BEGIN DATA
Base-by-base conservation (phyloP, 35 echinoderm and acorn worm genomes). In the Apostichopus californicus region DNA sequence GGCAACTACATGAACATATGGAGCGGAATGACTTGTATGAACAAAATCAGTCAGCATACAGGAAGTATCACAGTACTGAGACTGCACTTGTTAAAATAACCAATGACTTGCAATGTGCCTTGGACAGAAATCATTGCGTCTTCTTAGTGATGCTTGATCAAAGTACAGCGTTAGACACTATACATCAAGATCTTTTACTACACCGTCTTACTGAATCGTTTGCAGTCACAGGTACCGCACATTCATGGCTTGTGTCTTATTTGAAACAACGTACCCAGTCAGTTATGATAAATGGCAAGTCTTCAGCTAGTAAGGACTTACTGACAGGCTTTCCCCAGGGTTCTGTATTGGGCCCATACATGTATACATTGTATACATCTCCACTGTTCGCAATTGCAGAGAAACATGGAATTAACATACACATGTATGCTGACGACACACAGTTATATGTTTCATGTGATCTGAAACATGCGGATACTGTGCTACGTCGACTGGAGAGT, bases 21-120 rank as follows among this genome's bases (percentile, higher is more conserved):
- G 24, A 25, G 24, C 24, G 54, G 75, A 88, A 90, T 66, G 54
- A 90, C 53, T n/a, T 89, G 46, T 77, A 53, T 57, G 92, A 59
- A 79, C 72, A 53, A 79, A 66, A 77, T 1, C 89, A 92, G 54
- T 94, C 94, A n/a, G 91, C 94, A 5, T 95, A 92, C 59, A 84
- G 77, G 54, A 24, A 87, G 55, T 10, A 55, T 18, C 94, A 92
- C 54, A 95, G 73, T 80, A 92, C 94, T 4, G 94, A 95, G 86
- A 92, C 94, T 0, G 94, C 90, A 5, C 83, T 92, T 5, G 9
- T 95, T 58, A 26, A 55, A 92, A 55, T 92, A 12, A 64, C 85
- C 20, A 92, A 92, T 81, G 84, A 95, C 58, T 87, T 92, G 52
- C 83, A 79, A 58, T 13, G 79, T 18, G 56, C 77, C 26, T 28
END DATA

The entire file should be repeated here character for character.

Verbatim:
Base-by-base conservation (phyloP, 35 echinoderm and acorn worm genomes). In the Apostichopus californicus region DNA sequence GGCAACTACATGAACATATGGAGCGGAATGACTTGTATGAACAAAATCAGTCAGCATACAGGAAGTATCACAGTACTGAGACTGCACTTGTTAAAATAACCAATGACTTGCAATGTGCCTTGGACAGAAATCATTGCGTCTTCTTAGTGATGCTTGATCAAAGTACAGCGTTAGACACTATACATCAAGATCTTTTACTACACCGTCTTACTGAATCGTTTGCAGTCACAGGTACCGCACATTCATGGCTTGTGTCTTATTTGAAACAACGTACCCAGTCAGTTATGATAAATGGCAAGTCTTCAGCTAGTAAGGACTTACTGACAGGCTTTCCCCAGGGTTCTGTATTGGGCCCATACATGTATACATTGTATACATCTCCACTGTTCGCAATTGCAGAGAAACATGGAATTAACATACACATGTATGCTGACGACACACAGTTATATGTTTCATGTGATCTGAAACATGCGGATACTGTGCTACGTCGACTGGAGAGT, bases 21-120 rank as follows among this genome's bases (percentile, higher is more conserved):
- G 24, A 25, G 24, C 24, G 54, G 75, A 88, A 90, T 66, G 54
- A 90, C 53, T n/a, T 89, G 46, T 77, A 53, T 57, G 92, A 59
- A 79, C 72, A 53, A 79, A 66, A 77, T 1, C 89, A 92, G 54
- T 94, C 94, A n/a, G 91, C 94, A 5, T 95, A 92, C 59, A 84
- G 77, G 54, A 24, A 87, G 55, T 10, A 55, T 18, C 94, A 92
- C 54, A 95, G 73, T 80, A 92, C 94, T 4, G 94, A 95, G 86
- A 92, C 94, T 0, G 94, C 90, A 5, C 83, T 92, T 5, G 9
- T 95, T 58, A 26, A 55, A 92, A 55, T 92, A 12, A 64, C 85
- C 20, A 92, A 92, T 81, G 84, A 95, C 58, T 87, T 92, G 52
- C 83, A 79, A 58, T 13, G 79, T 18, G 56, C 77, C 26, T 28